Review: Händler Der Vier Jahreszeiten (The Merchant Of Four Seasons, 1971)


My first experience with yet another acclaimed German director!

Written By: Rainer Werner Fassbinder
Directed By: Rainer Werner Fassbinder

Right off the bat Händler Der Vier Jahreszeiten hits you over the head with its blunt, frank nature. There’s very little melodrama to be found in this movie. Even the moments that are a bit dramatic, such as when Hans strikes his wife or tries to bring her back home from his mother’s house, aren’t overly dramatic. They are given the dramatic import that those moments would have in real life, or that we imagine they would have in real life.

The frank nature of the scenes and characters in Händler Der Vier Jahreszeiten carries over into the overall feel of the film. Händler Der Vier Jahreszeiten has a very natural, minimalist feel. Outside of a few zoom-ins, perhaps one too many, the camera provides no flair to the story. The camera exists to chronicle the hate and depression we see on screen, the entrapment that the banality of everyday life can bring upon us all. Rainer Werner Fassbinder doesn’t want the camera to provide dramatics, he wants it to provide a steady look at the brutal truth of the world we live in.

Händler Der Vier Jahreszeiten is a film about hate, about one man’s hate and the hate piled onto him by those around him. Hans hates himself so he hates everyone around him, he can’t be the problem everyone else must be the problem. After a beginning that focused on that idea Händler Der Vier Jahreszeiten evolves into a tale about the idea of living up to the expectation people hold for you. Hans can never do that, no matter what. He can’t meet his families expectations, or his wife’s or his mistresses. With his camera Fassbinder wants to show that some people are confined to their lot in life, they are trapped by the desire to be honest and the societal necessity of keeping up appearances. The theme and the story culminate in a man in so much pain that he would rather have his life be over than for the pain to continue. Händler Der Vier Jahreszeiten isn’t an indictment of Hans, it is an indictment of society as well as Hans. Hans brought many of his problems upon himself, but for everyone who places all the blame on the individual it is important to remember the role society plays in the life of any individual.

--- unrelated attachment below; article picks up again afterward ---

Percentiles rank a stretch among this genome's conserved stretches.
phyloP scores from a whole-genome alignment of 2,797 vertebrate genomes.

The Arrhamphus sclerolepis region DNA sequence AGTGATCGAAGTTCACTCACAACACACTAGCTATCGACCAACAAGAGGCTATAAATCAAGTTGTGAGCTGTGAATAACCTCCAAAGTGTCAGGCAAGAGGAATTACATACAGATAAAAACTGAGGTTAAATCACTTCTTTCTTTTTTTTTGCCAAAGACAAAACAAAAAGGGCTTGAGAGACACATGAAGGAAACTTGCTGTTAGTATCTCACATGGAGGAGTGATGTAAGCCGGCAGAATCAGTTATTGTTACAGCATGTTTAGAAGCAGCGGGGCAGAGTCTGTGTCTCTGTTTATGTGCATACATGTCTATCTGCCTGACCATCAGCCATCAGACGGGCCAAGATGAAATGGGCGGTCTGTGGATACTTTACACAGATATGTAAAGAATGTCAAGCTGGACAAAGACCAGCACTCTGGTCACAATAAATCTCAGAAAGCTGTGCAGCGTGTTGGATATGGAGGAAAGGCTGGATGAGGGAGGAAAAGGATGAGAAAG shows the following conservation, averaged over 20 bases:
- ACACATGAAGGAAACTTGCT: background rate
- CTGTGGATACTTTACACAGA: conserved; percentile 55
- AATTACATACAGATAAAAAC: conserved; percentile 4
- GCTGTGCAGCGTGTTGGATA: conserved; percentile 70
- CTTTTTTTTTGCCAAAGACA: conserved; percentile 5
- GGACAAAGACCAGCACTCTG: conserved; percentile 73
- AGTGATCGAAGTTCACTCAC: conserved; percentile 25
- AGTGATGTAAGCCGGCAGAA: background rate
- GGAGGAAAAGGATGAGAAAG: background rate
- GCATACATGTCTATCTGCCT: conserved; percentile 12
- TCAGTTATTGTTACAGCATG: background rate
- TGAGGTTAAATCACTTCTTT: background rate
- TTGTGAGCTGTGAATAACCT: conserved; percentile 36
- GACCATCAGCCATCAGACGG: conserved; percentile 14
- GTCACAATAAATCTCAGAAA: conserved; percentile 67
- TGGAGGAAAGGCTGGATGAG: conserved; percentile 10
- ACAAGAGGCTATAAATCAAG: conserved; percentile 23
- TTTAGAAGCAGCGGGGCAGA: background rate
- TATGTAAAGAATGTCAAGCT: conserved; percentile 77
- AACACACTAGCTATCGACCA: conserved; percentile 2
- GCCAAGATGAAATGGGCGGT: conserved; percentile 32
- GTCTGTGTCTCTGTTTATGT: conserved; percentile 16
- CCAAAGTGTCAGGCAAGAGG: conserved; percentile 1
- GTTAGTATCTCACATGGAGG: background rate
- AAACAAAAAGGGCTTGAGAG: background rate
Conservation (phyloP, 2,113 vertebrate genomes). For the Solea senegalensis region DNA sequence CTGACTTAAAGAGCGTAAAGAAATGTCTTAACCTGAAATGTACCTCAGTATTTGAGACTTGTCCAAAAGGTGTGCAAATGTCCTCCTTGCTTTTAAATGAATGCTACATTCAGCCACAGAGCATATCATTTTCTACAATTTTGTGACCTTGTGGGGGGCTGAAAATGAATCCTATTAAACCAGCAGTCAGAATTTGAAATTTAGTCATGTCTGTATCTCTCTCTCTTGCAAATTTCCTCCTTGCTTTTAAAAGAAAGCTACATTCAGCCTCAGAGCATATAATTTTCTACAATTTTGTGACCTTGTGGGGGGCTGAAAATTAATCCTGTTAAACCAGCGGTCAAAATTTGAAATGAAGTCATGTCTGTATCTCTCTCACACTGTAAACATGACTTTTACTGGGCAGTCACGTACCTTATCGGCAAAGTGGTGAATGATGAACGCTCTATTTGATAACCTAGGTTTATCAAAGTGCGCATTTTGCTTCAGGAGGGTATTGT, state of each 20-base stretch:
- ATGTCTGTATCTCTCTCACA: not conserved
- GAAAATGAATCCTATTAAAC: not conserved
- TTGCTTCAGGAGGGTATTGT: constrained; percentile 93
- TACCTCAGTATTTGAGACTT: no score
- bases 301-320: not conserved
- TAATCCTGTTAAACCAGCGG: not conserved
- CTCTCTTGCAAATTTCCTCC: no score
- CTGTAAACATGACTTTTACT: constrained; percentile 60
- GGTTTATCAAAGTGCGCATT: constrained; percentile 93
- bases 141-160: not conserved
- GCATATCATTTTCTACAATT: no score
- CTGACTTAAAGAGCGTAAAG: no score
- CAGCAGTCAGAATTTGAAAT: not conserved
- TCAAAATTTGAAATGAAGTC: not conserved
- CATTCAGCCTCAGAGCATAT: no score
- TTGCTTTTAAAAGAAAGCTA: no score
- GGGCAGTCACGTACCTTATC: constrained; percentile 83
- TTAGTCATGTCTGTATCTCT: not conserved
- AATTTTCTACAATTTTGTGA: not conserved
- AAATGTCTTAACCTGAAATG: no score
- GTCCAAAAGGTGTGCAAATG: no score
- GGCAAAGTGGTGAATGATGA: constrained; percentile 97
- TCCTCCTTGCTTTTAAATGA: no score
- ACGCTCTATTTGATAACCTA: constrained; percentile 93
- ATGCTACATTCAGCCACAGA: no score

The acting in Händler Der Vier Jahreszeiten was for the most part acceptable, but nothing to write home about. However, some of the reaction shots, especially when zoomed in upon, seem off kilter in a bad way. I also had some issues with narrative flow. It’s a bit too jumbled for my liking, it would have benefited from some tightening up and less random time jumps that only serve to disorient the story for a bit.

While not the greatest of movies, Händler Der Vier Jahreszeiten is a really good movie that provoked plenty of thought. Being my first exposure to Fassbinder it was more than sufficient to pique my interest in seeing more of his work. It’s not a film for everyone, it’s more introspective and abstract than most are willing to accept. But, Händler Der Vier Jahreszeiten was a fascinating movie to take in and it’s the type of movie that leaves you thinking, whether you want to or not.





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